There is a high prevalence of decreased cognition in the aging population (Chan et al., 2005). One of the typical characteristics of non-pathological brain aging includes some loss of cognitive function (Erickson and Kramer, 2009). Executive functions (reaction time and attention tasks) are a part of cognitive function and include tasks demanding diligence, conscious control, and the processing of new information. These executive functions typically involve the frontal, prefrontal, and parietal portions of the brain (Colcombe et al., 2004). Structural, physiological, and psychological changes in the frontal part of the brain are common in older adults (Colcombe et al., 2004).
There has been increasing evidence that regular physical activity can help prevent, or at least delay, the onset of cognitive loss (Colcombe and Kramer, 2003). Erickson and Kramer (2009), and Hillman, Snook, and Jerome (2003) have reported that cognitive function is the brain function most positively affected by cardiovascular exercise. Participation in aerobic exercise and physical activity seems to have a strong shielding effect on brain function and anatomy in many older adults as well as those who are susceptible to the development of cognitive deterioration (Churchill et al., 2002; Colcombe and Kramer, 2003). Cardiovascular exercise appears to considerably reduce the loss of brain tissue in regions controlling executive function (Colcombe and Kramer, 2003). Executive function describes attention, reaction time, and response accuracy. Executive function manipulates, controls, and organizes other aspects of cognition, and includes a wide variety of tasks, such as planning, attention, problem-solving, the initiation and directing of actions, task-switching, reasoning, and multitasking (Beilock and Carr, 2005). In older adult brains, improvements in baseline aerobic fitness can supply an amount of plasticity and resilience to neural substrates that is absent in the elderly who possess a low fitness status (Colcombe et al., 2004). It is believed that participation in exercise that improves aerobic capacity helps increase oxygen-rich blood flow to the brain, which facilitates normal physiological processes (Colcombe et al., 2004).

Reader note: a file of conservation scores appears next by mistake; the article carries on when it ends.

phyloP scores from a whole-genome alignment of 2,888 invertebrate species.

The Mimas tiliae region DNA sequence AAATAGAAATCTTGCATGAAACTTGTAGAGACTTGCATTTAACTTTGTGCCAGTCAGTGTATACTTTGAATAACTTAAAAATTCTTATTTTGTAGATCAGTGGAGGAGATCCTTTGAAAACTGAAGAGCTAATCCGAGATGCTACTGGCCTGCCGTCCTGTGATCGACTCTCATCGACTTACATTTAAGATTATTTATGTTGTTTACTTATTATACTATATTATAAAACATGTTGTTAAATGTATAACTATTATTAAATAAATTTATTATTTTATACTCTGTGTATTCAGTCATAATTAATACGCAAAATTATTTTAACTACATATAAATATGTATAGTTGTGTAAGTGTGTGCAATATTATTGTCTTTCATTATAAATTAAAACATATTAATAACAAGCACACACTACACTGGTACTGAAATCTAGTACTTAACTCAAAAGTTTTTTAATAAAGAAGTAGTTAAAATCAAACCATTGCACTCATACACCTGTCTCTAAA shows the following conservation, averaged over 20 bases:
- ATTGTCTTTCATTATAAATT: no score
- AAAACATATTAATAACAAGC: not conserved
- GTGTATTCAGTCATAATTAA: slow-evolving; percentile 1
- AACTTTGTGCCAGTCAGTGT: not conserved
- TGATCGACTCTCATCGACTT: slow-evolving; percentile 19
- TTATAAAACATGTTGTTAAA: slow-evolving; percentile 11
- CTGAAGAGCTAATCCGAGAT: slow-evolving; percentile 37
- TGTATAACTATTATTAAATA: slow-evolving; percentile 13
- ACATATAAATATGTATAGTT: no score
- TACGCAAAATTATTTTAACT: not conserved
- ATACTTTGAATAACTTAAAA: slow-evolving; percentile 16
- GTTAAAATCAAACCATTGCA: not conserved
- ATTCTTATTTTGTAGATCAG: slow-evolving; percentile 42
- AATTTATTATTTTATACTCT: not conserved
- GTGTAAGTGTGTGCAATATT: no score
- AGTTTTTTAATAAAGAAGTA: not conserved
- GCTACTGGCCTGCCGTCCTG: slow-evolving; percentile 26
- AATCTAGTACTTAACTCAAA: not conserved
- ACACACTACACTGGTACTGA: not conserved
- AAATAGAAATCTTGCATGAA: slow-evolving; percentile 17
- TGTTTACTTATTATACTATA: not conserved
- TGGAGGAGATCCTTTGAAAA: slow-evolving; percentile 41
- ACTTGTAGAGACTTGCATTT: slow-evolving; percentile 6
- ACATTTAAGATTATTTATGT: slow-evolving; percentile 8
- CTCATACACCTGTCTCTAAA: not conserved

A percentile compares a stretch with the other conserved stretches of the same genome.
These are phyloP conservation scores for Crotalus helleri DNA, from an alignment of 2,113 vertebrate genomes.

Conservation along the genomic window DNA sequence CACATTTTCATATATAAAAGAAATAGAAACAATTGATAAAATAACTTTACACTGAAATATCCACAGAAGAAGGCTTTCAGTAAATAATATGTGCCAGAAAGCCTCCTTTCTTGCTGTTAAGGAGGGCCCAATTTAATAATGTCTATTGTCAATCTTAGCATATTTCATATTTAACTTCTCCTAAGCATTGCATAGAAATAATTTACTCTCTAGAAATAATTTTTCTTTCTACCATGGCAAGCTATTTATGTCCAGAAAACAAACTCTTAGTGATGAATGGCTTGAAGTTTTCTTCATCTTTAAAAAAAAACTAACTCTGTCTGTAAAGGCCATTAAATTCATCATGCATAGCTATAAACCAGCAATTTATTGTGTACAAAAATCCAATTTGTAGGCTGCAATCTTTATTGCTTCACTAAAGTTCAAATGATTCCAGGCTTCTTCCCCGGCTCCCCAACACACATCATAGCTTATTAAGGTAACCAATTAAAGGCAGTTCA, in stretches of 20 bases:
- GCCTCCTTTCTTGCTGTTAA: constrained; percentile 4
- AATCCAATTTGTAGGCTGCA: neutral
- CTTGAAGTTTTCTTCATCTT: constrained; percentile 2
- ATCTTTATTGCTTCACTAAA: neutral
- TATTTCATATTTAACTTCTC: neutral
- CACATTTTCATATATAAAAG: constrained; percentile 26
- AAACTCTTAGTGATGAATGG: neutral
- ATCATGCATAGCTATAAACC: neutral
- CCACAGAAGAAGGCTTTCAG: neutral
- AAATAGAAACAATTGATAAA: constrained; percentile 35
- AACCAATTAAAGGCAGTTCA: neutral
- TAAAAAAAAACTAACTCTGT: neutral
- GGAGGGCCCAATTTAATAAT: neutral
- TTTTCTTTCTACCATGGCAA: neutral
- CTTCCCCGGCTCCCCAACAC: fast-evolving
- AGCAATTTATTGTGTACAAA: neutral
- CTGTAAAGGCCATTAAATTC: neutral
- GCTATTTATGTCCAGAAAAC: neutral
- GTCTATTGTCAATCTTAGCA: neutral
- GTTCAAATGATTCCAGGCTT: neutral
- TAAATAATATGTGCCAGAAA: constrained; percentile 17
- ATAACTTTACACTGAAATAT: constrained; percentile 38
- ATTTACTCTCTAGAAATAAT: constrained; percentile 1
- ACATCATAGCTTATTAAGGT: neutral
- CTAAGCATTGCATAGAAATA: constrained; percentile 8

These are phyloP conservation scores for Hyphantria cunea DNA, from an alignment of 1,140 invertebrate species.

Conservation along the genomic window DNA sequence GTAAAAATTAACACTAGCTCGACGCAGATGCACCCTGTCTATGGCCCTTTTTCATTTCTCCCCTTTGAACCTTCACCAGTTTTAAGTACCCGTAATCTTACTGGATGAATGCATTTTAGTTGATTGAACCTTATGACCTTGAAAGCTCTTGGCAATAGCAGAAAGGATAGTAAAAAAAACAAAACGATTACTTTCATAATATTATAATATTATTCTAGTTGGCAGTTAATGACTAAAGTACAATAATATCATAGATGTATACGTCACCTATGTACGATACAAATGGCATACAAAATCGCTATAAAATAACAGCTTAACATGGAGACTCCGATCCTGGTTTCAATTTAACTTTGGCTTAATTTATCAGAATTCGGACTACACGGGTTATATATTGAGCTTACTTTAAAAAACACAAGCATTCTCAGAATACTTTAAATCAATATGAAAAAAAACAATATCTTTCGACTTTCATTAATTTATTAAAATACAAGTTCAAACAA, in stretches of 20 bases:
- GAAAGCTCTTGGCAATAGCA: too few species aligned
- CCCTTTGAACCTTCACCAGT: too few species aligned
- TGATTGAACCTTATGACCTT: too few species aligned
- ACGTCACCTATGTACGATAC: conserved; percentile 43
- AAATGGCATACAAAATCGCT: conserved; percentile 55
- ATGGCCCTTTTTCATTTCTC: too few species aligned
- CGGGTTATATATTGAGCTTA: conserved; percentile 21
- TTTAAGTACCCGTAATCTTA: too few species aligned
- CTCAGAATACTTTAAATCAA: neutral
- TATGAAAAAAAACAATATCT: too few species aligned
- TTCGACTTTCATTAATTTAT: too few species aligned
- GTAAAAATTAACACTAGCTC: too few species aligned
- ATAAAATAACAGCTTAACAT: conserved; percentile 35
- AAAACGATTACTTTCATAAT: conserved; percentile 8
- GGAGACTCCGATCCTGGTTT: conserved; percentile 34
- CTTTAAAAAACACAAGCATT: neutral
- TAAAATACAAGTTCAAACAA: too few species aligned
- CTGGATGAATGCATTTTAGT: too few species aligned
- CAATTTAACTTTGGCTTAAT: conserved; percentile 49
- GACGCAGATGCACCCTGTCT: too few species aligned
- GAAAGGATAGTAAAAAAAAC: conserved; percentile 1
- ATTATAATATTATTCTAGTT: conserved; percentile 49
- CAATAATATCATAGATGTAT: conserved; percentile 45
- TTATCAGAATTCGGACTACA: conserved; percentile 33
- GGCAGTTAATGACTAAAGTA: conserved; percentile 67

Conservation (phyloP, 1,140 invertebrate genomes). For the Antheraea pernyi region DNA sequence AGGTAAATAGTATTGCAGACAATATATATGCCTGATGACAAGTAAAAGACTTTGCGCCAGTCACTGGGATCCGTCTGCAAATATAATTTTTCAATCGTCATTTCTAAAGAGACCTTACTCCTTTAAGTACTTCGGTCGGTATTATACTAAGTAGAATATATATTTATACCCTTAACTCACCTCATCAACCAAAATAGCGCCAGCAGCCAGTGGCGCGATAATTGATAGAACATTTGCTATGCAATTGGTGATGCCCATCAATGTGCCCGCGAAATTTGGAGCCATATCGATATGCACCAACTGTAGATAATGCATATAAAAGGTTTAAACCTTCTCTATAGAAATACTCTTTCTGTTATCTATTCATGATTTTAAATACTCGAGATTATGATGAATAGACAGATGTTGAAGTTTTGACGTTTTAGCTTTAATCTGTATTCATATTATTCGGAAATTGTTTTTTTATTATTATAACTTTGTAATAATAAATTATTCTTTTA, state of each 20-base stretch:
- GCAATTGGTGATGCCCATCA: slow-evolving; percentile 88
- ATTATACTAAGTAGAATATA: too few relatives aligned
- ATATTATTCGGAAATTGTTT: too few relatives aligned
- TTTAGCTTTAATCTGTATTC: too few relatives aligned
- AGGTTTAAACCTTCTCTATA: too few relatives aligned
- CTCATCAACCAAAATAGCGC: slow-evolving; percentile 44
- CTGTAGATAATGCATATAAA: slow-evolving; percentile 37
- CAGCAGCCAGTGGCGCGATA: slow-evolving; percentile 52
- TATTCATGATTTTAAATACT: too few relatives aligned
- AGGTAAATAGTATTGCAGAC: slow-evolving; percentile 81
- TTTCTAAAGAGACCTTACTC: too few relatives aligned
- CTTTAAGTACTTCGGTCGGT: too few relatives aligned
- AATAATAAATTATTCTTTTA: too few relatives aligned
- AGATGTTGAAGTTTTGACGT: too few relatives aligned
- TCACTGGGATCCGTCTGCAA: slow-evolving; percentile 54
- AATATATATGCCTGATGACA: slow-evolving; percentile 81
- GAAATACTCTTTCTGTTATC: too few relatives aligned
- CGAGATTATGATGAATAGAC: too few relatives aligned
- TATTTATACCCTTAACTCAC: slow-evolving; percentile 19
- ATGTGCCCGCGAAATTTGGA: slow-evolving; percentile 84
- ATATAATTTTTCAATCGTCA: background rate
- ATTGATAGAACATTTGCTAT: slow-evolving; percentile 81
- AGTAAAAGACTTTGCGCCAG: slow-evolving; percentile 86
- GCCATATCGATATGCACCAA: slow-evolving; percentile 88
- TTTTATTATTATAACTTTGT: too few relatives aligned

Implications have been made that acute aerobic exercise helps increase cognitive processing speed among tasks demanding a substantial degree of executive function (Hillman et al., 2003; Kamijo et al., 2007). Kamijo et al. (2009) reported that older adults 60-74 years of age, had elements of executive function such as reaction time, and response accuracy improved after an acute bout of "moderate" (50% of [VO.sub.2]max), but not "light" (30% of [VO.sub.2]max) aerobic exercise. While Kamijo et al. (2009) noted that executive function was improved after moderate exercise; it is unclear how cognition will be improved in older adults after higher intensity exercise [i.e., >60% of [VO.sub.2]max; 60-84 %[VO.sub.2]max--defined as "vigorous" (ACSM, 2014)], especially if they are not chronic aerobic exercisers (Pesce, 2009).
The effect of high intensity exercise on executive function has been investigated by Kamijo et al. (2004) and Budde et al. (2012) in young adults. Kamijo et al. (2004) found that executive function decreased after an acute about of high-intensity aerobic exercise (i.e., maximal cycling GXT) in young adult males. Conversely, Budde et al. (2012) reported that in young adults, only those who exercised regularly displayed improvements in executive function after high-intensity aerobic exercise (i.e., 20-m sprints for 3 min to max HR two times). In addition, Hogervorst, Riedel, Jeukendrup, and Jolles (1996) and Winter et al. (2007) reported that cognition could be increased after high-intensity exercise bouts of 75% of maximal work rate. Therefore, cognition does not always decline after high-intensity exercise, such as sprinting in young adults (Winter et al., 2007).
Because many of the studies on cognitive responses to acute exercise have been performed on younger adults, the purposes of this study were to investigate in older women who were aerobically fit: 1) whether cognitive function (i.e., reaction times from the flanker test, and results from a d2 test) changed after acute bouts of moderate or vigorous exercise; 2) if changes in cognitive function existed 30 minutes after exercise at each intensity; 3) whether the aerobic fitness of older women ([greater than or equal to] 60 years of age) was related to cognitive function after acute bouts of moderate and high-intensity exercise.